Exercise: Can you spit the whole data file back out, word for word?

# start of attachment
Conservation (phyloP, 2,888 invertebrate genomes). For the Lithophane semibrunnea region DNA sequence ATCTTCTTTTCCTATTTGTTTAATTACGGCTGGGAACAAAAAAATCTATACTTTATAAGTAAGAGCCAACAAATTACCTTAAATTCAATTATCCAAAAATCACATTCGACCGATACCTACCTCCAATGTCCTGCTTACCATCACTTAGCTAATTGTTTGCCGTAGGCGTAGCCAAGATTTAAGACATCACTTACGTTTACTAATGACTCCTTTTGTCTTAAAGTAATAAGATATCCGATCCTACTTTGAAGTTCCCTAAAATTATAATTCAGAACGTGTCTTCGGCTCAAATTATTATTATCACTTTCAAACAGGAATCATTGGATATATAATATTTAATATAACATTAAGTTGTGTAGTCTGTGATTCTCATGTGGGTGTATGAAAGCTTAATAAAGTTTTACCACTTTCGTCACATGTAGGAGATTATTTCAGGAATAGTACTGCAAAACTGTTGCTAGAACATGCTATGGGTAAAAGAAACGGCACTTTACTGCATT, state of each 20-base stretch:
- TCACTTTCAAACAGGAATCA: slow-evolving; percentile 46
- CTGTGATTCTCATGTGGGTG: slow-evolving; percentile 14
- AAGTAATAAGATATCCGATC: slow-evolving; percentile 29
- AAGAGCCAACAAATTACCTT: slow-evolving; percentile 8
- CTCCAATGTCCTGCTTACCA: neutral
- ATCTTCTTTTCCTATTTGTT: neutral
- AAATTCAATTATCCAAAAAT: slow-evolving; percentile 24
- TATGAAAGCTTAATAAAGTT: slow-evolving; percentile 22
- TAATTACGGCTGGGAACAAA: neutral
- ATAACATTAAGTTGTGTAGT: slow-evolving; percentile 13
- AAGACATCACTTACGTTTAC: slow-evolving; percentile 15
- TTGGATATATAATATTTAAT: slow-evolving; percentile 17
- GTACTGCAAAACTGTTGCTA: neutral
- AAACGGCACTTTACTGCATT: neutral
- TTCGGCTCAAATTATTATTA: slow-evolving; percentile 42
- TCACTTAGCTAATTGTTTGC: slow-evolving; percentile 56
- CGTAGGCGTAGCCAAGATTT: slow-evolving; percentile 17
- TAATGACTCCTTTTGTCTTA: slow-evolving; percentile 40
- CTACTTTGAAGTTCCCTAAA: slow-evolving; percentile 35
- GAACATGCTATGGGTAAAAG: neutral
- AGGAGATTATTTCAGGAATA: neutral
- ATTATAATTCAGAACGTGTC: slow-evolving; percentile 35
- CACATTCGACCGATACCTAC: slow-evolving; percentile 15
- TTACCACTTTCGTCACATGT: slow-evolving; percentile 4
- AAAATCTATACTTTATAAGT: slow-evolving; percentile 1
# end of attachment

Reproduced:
Conservation (phyloP, 2,888 invertebrate genomes). For the Lithophane semibrunnea region DNA sequence ATCTTCTTTTCCTATTTGTTTAATTACGGCTGGGAACAAAAAAATCTATACTTTATAAGTAAGAGCCAACAAATTACCTTAAATTCAATTATCCAAAAATCACATTCGACCGATACCTACCTCCAATGTCCTGCTTACCATCACTTAGCTAATTGTTTGCCGTAGGCGTAGCCAAGATTTAAGACATCACTTACGTTTACTAATGACTCCTTTTGTCTTAAAGTAATAAGATATCCGATCCTACTTTGAAGTTCCCTAAAATTATAATTCAGAACGTGTCTTCGGCTCAAATTATTATTATCACTTTCAAACAGGAATCATTGGATATATAATATTTAATATAACATTAAGTTGTGTAGTCTGTGATTCTCATGTGGGTGTATGAAAGCTTAATAAAGTTTTACCACTTTCGTCACATGTAGGAGATTATTTCAGGAATAGTACTGCAAAACTGTTGCTAGAACATGCTATGGGTAAAAGAAACGGCACTTTACTGCATT, state of each 20-base stretch:
- TCACTTTCAAACAGGAATCA: slow-evolving; percentile 46
- CTGTGATTCTCATGTGGGTG: slow-evolving; percentile 14
- AAGTAATAAGATATCCGATC: slow-evolving; percentile 29
- AAGAGCCAACAAATTACCTT: slow-evolving; percentile 8
- CTCCAATGTCCTGCTTACCA: neutral
- ATCTTCTTTTCCTATTTGTT: neutral
- AAATTCAATTATCCAAAAAT: slow-evolving; percentile 24
- TATGAAAGCTTAATAAAGTT: slow-evolving; percentile 22
- TAATTACGGCTGGGAACAAA: neutral
- ATAACATTAAGTTGTGTAGT: slow-evolving; percentile 13
- AAGACATCACTTACGTTTAC: slow-evolving; percentile 15
- TTGGATATATAATATTTAAT: slow-evolving; percentile 17
- GTACTGCAAAACTGTTGCTA: neutral
- AAACGGCACTTTACTGCATT: neutral
- TTCGGCTCAAATTATTATTA: slow-evolving; percentile 42
- TCACTTAGCTAATTGTTTGC: slow-evolving; percentile 56
- CGTAGGCGTAGCCAAGATTT: slow-evolving; percentile 17
- TAATGACTCCTTTTGTCTTA: slow-evolving; percentile 40
- CTACTTTGAAGTTCCCTAAA: slow-evolving; percentile 35
- GAACATGCTATGGGTAAAAG: neutral
- AGGAGATTATTTCAGGAATA: neutral
- ATTATAATTCAGAACGTGTC: slow-evolving; percentile 35
- CACATTCGACCGATACCTAC: slow-evolving; percentile 15
- TTACCACTTTCGTCACATGT: slow-evolving; percentile 4
- AAAATCTATACTTTATAAGT: slow-evolving; percentile 1